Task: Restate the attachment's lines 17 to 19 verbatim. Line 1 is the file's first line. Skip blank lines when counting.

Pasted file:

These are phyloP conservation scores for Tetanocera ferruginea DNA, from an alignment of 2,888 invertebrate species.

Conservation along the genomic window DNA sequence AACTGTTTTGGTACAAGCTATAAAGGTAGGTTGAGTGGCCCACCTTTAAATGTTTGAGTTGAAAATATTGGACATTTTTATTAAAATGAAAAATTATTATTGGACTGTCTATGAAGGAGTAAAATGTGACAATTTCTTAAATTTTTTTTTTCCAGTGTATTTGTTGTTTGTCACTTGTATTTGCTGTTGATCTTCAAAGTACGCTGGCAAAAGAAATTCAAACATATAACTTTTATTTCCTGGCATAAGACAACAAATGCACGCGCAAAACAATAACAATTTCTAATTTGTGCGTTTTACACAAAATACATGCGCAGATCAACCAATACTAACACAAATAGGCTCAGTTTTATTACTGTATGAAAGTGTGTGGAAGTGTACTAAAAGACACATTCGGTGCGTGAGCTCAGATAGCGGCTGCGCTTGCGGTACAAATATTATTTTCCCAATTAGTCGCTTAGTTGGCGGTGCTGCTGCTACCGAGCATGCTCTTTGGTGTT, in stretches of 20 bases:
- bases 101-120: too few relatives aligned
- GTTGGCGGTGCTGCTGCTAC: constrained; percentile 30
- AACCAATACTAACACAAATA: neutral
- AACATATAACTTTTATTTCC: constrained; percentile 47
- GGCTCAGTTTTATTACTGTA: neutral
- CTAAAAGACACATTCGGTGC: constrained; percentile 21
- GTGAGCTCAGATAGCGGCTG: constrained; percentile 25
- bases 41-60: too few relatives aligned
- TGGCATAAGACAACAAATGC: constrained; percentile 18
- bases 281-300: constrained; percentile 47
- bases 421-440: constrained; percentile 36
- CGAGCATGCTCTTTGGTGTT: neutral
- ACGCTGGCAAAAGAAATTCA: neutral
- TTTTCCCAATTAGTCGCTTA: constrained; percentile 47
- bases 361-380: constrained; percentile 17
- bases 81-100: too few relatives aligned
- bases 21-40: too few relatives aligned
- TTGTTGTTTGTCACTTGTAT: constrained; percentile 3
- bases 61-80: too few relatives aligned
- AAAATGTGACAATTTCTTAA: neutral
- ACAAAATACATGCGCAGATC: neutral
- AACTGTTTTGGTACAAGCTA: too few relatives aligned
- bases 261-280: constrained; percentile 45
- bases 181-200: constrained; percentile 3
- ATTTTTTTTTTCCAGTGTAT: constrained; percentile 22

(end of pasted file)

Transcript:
- bases 361-380: constrained; percentile 17
- bases 81-100: too few relatives aligned
- bases 21-40: too few relatives aligned